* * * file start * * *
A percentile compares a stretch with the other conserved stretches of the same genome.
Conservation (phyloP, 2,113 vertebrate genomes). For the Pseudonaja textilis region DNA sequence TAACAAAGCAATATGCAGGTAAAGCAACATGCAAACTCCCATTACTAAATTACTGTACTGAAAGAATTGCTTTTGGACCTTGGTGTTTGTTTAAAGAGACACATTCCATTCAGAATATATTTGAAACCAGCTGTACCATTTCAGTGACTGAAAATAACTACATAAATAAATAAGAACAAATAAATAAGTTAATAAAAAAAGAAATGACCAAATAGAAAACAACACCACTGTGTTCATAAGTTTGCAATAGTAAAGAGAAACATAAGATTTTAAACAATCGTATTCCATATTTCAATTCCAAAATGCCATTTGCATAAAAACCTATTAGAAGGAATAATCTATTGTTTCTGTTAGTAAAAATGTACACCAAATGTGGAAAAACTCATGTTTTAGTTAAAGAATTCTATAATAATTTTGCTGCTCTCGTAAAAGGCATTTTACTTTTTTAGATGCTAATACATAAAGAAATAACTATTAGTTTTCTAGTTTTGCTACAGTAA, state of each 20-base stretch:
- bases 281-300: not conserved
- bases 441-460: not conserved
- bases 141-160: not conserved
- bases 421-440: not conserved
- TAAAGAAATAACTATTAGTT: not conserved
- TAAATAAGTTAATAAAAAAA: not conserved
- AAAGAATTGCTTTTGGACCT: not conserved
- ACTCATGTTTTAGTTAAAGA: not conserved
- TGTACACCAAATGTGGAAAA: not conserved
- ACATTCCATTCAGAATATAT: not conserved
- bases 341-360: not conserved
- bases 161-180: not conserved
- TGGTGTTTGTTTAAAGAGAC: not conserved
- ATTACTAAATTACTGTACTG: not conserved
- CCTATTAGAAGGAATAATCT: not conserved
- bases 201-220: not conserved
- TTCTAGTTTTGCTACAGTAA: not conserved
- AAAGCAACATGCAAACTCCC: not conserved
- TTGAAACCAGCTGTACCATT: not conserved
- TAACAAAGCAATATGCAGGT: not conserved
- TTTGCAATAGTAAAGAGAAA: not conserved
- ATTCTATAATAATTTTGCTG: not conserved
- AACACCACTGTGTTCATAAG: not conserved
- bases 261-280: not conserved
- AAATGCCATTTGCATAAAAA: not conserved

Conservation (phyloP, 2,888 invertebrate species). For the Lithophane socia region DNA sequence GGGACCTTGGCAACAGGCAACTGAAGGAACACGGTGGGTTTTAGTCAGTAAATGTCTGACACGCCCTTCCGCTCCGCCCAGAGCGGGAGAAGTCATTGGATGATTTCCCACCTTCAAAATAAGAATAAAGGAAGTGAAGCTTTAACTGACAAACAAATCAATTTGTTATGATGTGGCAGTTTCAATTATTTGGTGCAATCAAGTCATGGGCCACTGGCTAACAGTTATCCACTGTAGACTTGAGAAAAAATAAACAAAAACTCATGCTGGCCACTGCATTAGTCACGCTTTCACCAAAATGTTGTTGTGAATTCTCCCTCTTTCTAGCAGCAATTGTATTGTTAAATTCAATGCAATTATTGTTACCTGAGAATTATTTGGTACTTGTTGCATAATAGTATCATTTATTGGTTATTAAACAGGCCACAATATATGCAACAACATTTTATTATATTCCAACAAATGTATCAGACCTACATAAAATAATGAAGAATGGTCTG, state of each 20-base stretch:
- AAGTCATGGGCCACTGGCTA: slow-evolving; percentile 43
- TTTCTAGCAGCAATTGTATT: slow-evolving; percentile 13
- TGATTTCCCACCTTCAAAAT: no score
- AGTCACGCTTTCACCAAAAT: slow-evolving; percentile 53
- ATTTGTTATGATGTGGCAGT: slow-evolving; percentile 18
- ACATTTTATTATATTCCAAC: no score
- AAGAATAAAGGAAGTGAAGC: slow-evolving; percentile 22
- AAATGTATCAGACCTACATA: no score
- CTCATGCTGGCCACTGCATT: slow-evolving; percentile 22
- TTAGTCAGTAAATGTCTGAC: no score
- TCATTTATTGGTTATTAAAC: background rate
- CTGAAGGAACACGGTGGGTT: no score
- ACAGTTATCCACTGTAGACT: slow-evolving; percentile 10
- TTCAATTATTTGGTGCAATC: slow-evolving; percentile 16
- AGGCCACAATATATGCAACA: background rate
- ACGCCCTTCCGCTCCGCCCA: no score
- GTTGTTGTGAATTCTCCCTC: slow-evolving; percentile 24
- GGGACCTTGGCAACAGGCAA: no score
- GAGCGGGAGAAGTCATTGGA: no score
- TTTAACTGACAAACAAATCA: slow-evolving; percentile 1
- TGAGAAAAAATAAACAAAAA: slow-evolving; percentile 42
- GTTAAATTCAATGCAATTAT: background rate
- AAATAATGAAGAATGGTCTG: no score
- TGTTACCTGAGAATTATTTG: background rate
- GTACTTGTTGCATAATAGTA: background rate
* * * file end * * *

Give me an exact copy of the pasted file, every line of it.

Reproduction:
A percentile compares a stretch with the other conserved stretches of the same genome.
Conservation (phyloP, 2,113 vertebrate genomes). For the Pseudonaja textilis region DNA sequence TAACAAAGCAATATGCAGGTAAAGCAACATGCAAACTCCCATTACTAAATTACTGTACTGAAAGAATTGCTTTTGGACCTTGGTGTTTGTTTAAAGAGACACATTCCATTCAGAATATATTTGAAACCAGCTGTACCATTTCAGTGACTGAAAATAACTACATAAATAAATAAGAACAAATAAATAAGTTAATAAAAAAAGAAATGACCAAATAGAAAACAACACCACTGTGTTCATAAGTTTGCAATAGTAAAGAGAAACATAAGATTTTAAACAATCGTATTCCATATTTCAATTCCAAAATGCCATTTGCATAAAAACCTATTAGAAGGAATAATCTATTGTTTCTGTTAGTAAAAATGTACACCAAATGTGGAAAAACTCATGTTTTAGTTAAAGAATTCTATAATAATTTTGCTGCTCTCGTAAAAGGCATTTTACTTTTTTAGATGCTAATACATAAAGAAATAACTATTAGTTTTCTAGTTTTGCTACAGTAA, state of each 20-base stretch:
- bases 281-300: not conserved
- bases 441-460: not conserved
- bases 141-160: not conserved
- bases 421-440: not conserved
- TAAAGAAATAACTATTAGTT: not conserved
- TAAATAAGTTAATAAAAAAA: not conserved
- AAAGAATTGCTTTTGGACCT: not conserved
- ACTCATGTTTTAGTTAAAGA: not conserved
- TGTACACCAAATGTGGAAAA: not conserved
- ACATTCCATTCAGAATATAT: not conserved
- bases 341-360: not conserved
- bases 161-180: not conserved
- TGGTGTTTGTTTAAAGAGAC: not conserved
- ATTACTAAATTACTGTACTG: not conserved
- CCTATTAGAAGGAATAATCT: not conserved
- bases 201-220: not conserved
- TTCTAGTTTTGCTACAGTAA: not conserved
- AAAGCAACATGCAAACTCCC: not conserved
- TTGAAACCAGCTGTACCATT: not conserved
- TAACAAAGCAATATGCAGGT: not conserved
- TTTGCAATAGTAAAGAGAAA: not conserved
- ATTCTATAATAATTTTGCTG: not conserved
- AACACCACTGTGTTCATAAG: not conserved
- bases 261-280: not conserved
- AAATGCCATTTGCATAAAAA: not conserved

Conservation (phyloP, 2,888 invertebrate species). For the Lithophane socia region DNA sequence GGGACCTTGGCAACAGGCAACTGAAGGAACACGGTGGGTTTTAGTCAGTAAATGTCTGACACGCCCTTCCGCTCCGCCCAGAGCGGGAGAAGTCATTGGATGATTTCCCACCTTCAAAATAAGAATAAAGGAAGTGAAGCTTTAACTGACAAACAAATCAATTTGTTATGATGTGGCAGTTTCAATTATTTGGTGCAATCAAGTCATGGGCCACTGGCTAACAGTTATCCACTGTAGACTTGAGAAAAAATAAACAAAAACTCATGCTGGCCACTGCATTAGTCACGCTTTCACCAAAATGTTGTTGTGAATTCTCCCTCTTTCTAGCAGCAATTGTATTGTTAAATTCAATGCAATTATTGTTACCTGAGAATTATTTGGTACTTGTTGCATAATAGTATCATTTATTGGTTATTAAACAGGCCACAATATATGCAACAACATTTTATTATATTCCAACAAATGTATCAGACCTACATAAAATAATGAAGAATGGTCTG, state of each 20-base stretch:
- AAGTCATGGGCCACTGGCTA: slow-evolving; percentile 43
- TTTCTAGCAGCAATTGTATT: slow-evolving; percentile 13
- TGATTTCCCACCTTCAAAAT: no score
- AGTCACGCTTTCACCAAAAT: slow-evolving; percentile 53
- ATTTGTTATGATGTGGCAGT: slow-evolving; percentile 18
- ACATTTTATTATATTCCAAC: no score
- AAGAATAAAGGAAGTGAAGC: slow-evolving; percentile 22
- AAATGTATCAGACCTACATA: no score
- CTCATGCTGGCCACTGCATT: slow-evolving; percentile 22
- TTAGTCAGTAAATGTCTGAC: no score
- TCATTTATTGGTTATTAAAC: background rate
- CTGAAGGAACACGGTGGGTT: no score
- ACAGTTATCCACTGTAGACT: slow-evolving; percentile 10
- TTCAATTATTTGGTGCAATC: slow-evolving; percentile 16
- AGGCCACAATATATGCAACA: background rate
- ACGCCCTTCCGCTCCGCCCA: no score
- GTTGTTGTGAATTCTCCCTC: slow-evolving; percentile 24
- GGGACCTTGGCAACAGGCAA: no score
- GAGCGGGAGAAGTCATTGGA: no score
- TTTAACTGACAAACAAATCA: slow-evolving; percentile 1
- TGAGAAAAAATAAACAAAAA: slow-evolving; percentile 42
- GTTAAATTCAATGCAATTAT: background rate
- AAATAATGAAGAATGGTCTG: no score
- TGTTACCTGAGAATTATTTG: background rate
- GTACTTGTTGCATAATAGTA: background rate